After fourteen months of Brexit euphoria, uncertainty remains

Posted on September 11, 2017


In March 2017, David Cameron said to the renowned British newspaper, The Guardian: “I thought it right to hold the referendum because this issue had been poisoning British politics for years”. A bold statement that has fueled discussions and pub-like gossip and rumors about how Brexit would affect U.K. businesses and its immigration policies.

Many months have passed since the day British citizens decided to exit the European Union, but things remain the same. A few days ago, a meeting held between U.K. and E.U. negotiators revealed that there’s a lot to talk about and very little has been accomplished so far.

Maybe, I’m not being clear enough on how stalled things are. Let me give you an example. The E.U.’s Chief Negotiator referred to the proposals drafted by the U.K. as “a sort of nostalgia in the form of specific requests which would amount to continuing to enjoy the benefits of the single market and E.U. membership without actually being part of it”. Kind of a friends-with-benefits arrangement.

It seems that Theresa May is falling on Cameron’s consequences. A brief comment about this, how nice is it to make this sort of decisions to, later on, let the next guy (in this case, woman) in office deal with the fall-out? Don’t make a mess you’re not going to clean up, as any of our grandfathers would say.

There are three core subjects that must be dealt with, and they are as complicated as it gets. The first one is immigration. In this regard, a former chairman of U.K.’s main financial regulator said in an interview with CNBC: “I think that the most fundamental reason why the Brexit referendum passed was immigration”. This topic is quite a controversial one since many foreign companies have invested heavily in the country and now they have to deal with a potentially threatening immigration policy after the Brexit deal is done.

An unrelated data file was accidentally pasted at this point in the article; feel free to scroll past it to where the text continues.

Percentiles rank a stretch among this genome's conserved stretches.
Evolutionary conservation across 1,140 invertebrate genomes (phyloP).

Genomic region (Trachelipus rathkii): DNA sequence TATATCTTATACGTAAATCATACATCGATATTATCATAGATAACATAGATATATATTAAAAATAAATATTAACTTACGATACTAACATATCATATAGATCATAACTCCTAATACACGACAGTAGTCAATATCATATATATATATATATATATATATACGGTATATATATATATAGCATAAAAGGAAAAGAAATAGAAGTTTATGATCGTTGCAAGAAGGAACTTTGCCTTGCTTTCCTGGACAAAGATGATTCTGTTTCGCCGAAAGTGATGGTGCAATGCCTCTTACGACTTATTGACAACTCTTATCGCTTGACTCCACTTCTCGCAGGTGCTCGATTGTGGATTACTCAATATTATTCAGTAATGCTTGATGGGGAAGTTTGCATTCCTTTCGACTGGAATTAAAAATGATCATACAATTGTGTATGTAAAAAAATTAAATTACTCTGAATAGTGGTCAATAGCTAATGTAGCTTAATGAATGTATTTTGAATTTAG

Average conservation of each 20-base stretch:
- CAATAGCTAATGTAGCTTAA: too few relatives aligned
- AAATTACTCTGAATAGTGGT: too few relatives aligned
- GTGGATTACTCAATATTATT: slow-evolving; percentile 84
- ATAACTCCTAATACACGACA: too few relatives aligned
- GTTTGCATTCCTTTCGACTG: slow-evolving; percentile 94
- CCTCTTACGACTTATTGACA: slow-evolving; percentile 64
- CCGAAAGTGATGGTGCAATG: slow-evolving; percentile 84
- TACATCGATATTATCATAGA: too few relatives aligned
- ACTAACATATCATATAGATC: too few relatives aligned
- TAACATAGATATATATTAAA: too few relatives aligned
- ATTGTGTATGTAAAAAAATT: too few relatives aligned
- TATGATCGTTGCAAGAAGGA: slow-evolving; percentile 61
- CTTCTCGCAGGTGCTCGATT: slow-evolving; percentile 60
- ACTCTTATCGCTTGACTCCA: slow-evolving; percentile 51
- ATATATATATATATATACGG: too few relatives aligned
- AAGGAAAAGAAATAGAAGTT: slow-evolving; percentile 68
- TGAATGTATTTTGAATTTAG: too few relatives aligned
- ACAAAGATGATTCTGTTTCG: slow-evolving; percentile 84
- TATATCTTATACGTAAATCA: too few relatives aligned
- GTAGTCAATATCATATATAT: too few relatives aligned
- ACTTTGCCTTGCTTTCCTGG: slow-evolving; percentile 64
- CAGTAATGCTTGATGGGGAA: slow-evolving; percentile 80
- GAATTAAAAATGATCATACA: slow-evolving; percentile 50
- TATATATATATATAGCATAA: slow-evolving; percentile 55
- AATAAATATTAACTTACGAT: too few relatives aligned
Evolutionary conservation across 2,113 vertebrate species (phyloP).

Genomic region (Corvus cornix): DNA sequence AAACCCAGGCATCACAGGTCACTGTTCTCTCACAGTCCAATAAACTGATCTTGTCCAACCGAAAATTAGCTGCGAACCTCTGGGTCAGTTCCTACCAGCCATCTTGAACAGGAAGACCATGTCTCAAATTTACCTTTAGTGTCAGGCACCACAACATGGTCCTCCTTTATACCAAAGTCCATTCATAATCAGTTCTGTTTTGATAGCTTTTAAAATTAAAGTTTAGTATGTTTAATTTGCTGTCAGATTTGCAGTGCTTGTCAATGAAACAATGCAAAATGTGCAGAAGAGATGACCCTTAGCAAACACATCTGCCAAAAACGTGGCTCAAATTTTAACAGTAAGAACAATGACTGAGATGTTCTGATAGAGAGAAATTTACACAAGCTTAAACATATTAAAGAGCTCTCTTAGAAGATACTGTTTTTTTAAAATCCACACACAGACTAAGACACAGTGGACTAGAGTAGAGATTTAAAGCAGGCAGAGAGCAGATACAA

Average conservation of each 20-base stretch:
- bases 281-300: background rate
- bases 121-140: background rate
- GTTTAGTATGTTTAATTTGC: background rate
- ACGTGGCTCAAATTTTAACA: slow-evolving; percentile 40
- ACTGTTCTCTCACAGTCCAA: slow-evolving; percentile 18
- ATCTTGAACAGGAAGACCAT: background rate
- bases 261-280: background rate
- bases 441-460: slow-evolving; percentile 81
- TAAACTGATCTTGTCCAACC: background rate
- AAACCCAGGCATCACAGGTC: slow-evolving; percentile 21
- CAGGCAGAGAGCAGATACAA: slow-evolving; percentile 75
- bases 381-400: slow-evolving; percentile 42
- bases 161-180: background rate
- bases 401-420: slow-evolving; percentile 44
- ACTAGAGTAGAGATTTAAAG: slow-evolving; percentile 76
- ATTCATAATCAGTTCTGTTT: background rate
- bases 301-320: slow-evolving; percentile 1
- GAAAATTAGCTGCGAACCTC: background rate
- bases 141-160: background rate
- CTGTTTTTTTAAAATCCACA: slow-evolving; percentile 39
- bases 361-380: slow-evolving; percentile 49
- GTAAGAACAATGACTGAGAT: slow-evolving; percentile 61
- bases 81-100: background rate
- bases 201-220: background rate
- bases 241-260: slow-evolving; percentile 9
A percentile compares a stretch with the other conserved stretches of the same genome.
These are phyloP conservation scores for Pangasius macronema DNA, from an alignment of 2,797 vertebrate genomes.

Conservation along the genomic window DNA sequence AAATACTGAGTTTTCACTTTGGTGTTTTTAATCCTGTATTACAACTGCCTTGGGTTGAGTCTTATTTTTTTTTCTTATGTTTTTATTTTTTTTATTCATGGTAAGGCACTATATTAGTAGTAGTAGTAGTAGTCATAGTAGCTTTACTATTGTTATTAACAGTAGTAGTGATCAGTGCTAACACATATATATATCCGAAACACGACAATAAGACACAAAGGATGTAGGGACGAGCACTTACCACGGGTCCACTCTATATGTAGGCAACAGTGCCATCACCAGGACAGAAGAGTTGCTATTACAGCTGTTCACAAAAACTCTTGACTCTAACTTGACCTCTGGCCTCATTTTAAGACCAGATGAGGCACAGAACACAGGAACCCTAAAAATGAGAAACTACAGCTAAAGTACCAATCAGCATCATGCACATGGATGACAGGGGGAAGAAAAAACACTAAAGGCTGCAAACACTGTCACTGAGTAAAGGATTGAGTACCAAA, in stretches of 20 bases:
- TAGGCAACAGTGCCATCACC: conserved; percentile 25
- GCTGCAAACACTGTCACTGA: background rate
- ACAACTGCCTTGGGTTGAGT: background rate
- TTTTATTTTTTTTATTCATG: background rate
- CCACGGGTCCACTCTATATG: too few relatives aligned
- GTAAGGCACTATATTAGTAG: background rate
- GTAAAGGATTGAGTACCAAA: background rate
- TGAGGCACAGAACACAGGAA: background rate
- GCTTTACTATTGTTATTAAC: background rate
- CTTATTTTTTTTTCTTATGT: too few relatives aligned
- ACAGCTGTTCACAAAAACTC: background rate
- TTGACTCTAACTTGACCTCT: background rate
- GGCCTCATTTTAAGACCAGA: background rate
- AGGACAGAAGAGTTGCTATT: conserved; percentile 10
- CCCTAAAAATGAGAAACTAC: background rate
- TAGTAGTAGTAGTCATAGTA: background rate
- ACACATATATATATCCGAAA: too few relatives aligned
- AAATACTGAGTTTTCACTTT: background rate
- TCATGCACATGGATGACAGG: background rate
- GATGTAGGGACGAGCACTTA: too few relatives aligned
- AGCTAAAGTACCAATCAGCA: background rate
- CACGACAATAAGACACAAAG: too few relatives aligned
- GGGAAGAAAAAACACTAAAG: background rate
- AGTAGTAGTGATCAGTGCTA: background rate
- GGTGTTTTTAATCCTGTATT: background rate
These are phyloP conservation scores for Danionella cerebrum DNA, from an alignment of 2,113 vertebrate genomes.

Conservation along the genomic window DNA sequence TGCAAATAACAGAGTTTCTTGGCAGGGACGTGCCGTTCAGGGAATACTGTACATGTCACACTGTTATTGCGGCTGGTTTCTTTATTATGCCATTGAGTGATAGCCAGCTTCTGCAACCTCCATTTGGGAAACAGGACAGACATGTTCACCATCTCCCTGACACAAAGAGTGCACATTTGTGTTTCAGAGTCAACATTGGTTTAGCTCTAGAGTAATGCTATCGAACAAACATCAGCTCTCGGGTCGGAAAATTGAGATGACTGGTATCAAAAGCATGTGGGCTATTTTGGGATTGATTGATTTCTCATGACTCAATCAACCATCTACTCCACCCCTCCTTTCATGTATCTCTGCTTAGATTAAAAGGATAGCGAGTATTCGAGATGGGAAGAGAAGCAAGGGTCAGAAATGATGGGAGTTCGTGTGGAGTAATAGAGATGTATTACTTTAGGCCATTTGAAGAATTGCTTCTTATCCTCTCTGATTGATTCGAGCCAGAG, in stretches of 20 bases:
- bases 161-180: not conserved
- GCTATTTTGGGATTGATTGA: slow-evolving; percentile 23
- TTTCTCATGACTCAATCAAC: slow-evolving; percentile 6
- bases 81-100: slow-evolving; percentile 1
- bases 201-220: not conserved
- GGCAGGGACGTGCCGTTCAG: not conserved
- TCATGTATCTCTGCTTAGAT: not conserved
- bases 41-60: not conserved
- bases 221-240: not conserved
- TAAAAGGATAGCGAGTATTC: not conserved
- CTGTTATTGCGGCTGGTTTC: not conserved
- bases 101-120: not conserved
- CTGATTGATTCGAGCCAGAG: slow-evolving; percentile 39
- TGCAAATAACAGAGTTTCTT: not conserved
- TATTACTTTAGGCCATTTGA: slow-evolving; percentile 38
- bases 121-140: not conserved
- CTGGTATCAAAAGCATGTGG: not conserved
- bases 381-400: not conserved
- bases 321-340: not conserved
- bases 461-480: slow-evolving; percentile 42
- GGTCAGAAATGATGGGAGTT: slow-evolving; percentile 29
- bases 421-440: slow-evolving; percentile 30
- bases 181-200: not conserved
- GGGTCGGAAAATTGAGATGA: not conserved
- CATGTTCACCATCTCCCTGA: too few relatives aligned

On the other hand, customs procedures are also on the table, as the E.U.’s free trade arrangement will no longer apply to the U.K. And, last but not least, the E.U. is asking for a divorce-like compensation settlement that Britain’s are far from agreeing on.

The path seems heavily clouded, and nobody wants a ‘flood’. Japan’s Prime Minister, along with other countries’ top government officials, have raised their concerns on Brexit negotiations moving too slow and believe that Theresa May is probably starting to feel ‘the heat’.

From those three topics, the bill from stepping out seems to be the one nobody wants to touch with a long stick. Nevertheless, the European Commission President Jean-Claude Juncker suggested that the figure will be around the €60 billion euro. At this point, who knows?

British government officials haven’t commented on the size of the payment, but the U.K.’s Secretary of International Trade Liam Fox issued some hard remarks about the E.U.’s intention of setting the bill with payment as the first item on the agenda. He said that the U.K. will not be “blackmailed” into paying an excessive amount to speed things up.

It seems that the path towards the Brexit “dream” still needs some diplomatic paving. Meanwhile, here at, we are way less restrictive on our requirements to get you the funds you need!

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